Frogs and Toads
Frogs and toads are unique animals that lend themselves to being good pets because of their small size, docile temperament, and minimal needs. Both frogs and toads are amphibious, meaning that they can breathe underwater (by absorbing oxygen directly through their skin) and in the air (through their nostrils and lungs). Because of this ability, they have adapted to a wide range of habitats throughout the world; from deserts, to rainforests, to rivers. Although the difference between frogs and toads is not always a true taxonomic classification, in general, terrestrial species with dry or warty skin are referred to as toads, and aquatic or semi-aquatic species with smooth or moist skin are referred to as frogs.
Although frogs and toads can make fascinating pets, most species are not very active and can become boring for children or owners hoping for an interactive companion. Most pet species will live from 5-15 years in captivity (large toads may live even longer), so buyers should be aware that they are making a long-term commitment. Many species are sold as small juveniles at pet stores, and some will grow quite a bit larger as they age. In addition, individual species may have quirks such as hibernation, special food requirements, or night-time vocalization that owners may want to research ahead of time.
Due to their sensitive, absorbent skin, frogs and toads need a habitat that can be cleaned thoroughly and frequently – usually an aquarium or terrarium – to remove waste and contaminants. All water must be treated to remove chlorine or heavy metals, and hands should be washed thoroughly before handling the animals to avoid irritating their skin. Unfortunately, with a few exceptions, most frogs and toads are stressed by handling and prefer to be observed rather than touched. Some species may also produce toxins on their skin that can be harmful to humans (as well as curious dogs, cats, or other pets), so hands should always be washed thoroughly after handling, as well.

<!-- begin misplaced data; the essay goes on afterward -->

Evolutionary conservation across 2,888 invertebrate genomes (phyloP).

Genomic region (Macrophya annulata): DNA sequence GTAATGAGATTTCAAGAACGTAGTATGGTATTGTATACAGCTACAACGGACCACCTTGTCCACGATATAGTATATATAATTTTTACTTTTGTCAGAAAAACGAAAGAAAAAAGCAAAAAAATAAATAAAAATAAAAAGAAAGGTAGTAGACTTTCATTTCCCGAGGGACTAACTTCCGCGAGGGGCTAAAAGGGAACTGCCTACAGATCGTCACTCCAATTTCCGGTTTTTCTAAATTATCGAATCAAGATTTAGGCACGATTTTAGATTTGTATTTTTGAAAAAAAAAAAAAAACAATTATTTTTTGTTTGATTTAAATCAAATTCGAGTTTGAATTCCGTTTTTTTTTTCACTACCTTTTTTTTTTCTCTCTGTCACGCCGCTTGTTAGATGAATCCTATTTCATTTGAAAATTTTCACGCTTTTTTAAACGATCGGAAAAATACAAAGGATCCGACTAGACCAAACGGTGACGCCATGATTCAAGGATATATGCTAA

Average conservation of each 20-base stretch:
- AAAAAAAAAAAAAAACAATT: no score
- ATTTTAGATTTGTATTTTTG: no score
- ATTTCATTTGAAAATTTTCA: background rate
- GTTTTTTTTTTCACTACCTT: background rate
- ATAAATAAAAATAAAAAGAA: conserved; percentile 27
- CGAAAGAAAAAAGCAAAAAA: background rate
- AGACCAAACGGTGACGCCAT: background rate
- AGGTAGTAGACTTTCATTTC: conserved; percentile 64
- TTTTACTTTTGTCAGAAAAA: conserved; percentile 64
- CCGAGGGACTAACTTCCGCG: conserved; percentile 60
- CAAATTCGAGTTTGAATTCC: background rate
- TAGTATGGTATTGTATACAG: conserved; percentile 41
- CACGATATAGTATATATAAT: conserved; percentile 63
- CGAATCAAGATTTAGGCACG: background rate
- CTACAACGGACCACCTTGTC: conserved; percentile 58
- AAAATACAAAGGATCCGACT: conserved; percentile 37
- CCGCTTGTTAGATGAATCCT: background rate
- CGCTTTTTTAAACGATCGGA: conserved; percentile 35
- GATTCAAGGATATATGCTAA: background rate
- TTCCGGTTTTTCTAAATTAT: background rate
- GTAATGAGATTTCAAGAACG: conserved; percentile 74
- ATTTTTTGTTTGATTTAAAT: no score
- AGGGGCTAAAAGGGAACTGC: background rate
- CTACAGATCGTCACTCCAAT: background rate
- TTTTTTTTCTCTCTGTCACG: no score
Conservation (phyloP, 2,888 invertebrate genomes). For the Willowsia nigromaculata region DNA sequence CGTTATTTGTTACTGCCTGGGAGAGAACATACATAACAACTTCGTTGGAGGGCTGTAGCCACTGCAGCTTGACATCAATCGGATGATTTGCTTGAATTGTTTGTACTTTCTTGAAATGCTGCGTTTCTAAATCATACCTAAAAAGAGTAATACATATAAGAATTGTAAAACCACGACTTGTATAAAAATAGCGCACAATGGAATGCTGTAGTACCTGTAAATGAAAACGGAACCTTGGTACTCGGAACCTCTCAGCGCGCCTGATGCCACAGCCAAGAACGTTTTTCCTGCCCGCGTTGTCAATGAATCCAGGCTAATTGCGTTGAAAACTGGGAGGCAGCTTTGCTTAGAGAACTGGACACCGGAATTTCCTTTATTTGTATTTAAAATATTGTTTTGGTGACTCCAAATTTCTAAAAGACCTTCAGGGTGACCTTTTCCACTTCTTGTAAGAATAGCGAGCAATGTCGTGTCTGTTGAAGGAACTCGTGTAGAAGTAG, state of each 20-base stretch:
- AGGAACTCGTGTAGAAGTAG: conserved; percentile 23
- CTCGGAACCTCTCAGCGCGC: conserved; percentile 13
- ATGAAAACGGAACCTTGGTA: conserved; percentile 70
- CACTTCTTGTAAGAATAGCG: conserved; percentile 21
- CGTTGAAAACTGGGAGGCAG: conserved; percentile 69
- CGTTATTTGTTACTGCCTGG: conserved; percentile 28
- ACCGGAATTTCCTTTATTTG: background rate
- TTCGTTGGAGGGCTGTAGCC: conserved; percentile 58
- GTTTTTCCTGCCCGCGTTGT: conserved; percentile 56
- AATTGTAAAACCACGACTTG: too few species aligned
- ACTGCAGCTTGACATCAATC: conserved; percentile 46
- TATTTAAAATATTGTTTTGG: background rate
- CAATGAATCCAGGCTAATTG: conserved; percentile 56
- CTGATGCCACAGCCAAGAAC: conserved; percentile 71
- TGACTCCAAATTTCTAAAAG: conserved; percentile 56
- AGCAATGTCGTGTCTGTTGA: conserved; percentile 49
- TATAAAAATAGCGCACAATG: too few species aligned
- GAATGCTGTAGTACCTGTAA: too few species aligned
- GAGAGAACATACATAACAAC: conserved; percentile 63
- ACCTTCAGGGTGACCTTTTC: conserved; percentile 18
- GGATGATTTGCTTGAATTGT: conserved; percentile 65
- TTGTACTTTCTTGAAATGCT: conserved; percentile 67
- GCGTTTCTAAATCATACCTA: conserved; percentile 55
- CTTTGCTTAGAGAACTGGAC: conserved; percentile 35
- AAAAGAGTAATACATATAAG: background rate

Pet frogs and toads are carnivorous: they eat insects, worms, and smaller animals. Crickets are cheap and easy to buy at pet supply stores, but since they are not nutritionally complete, they need to be dusted or gut-loaded (fed ahead of time) with nutritional supplements. Mealworms, silk worms, red worms, or other larvae are also commonly used. Some species will eat flies or moths. Large toads may even eat mice (usually purchased frozen from a pet store). Aquatic and semi-aquatic species might eat small fish, if they are available.
Amphibians, like reptiles, are ectothermic (cold blooded): their body temperature depends on the temperature of the environment. All species have a preferred optimal temperature range (POT) within which they will be healthiest and most active. Many pet species will do well at room temperature, but some may require a heater or lamp. Heated habitats should always contain a cool or shady area.
With the exception of desert species, most frogs and toads require a relatively humid environment. This is usually achieved by spritzing or misting the habitat regularly (daily or several times a week) and keeping the tank covered. Even if there is plenty of water available to submerge in, frogs may become too dry if the air in their tank is not humid enough. All species require a constant source of water, but not all species need enough to fully submerge – some, such as Pacman Toads and White’s Tree Frogs, may drown if their water is deeper than “wallowing” depth.